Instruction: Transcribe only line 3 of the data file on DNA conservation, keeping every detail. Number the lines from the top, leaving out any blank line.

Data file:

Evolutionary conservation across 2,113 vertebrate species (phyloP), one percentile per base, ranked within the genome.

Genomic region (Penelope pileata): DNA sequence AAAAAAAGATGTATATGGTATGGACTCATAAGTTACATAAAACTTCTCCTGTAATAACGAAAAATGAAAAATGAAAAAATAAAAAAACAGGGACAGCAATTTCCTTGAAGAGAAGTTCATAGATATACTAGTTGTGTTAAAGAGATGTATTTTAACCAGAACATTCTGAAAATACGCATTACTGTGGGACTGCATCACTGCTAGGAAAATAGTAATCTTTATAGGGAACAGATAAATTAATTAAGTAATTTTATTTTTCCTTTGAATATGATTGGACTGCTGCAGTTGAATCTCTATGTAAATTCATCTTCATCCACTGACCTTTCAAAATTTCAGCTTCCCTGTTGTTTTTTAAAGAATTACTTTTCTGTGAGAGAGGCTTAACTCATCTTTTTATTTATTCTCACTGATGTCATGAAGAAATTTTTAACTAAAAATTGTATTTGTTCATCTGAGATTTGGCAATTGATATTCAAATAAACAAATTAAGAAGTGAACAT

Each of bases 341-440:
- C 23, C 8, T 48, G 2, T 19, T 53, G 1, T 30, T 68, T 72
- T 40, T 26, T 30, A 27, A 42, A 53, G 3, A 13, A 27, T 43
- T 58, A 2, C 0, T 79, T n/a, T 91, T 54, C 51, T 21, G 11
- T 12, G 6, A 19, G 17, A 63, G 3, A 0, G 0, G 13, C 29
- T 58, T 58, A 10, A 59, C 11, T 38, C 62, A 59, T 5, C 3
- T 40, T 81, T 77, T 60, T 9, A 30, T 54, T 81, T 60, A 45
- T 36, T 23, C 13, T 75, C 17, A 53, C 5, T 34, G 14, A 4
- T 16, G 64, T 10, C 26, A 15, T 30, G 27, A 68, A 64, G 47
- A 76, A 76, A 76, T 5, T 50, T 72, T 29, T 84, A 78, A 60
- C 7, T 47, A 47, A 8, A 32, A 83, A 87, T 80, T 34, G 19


Each of bases 341-440: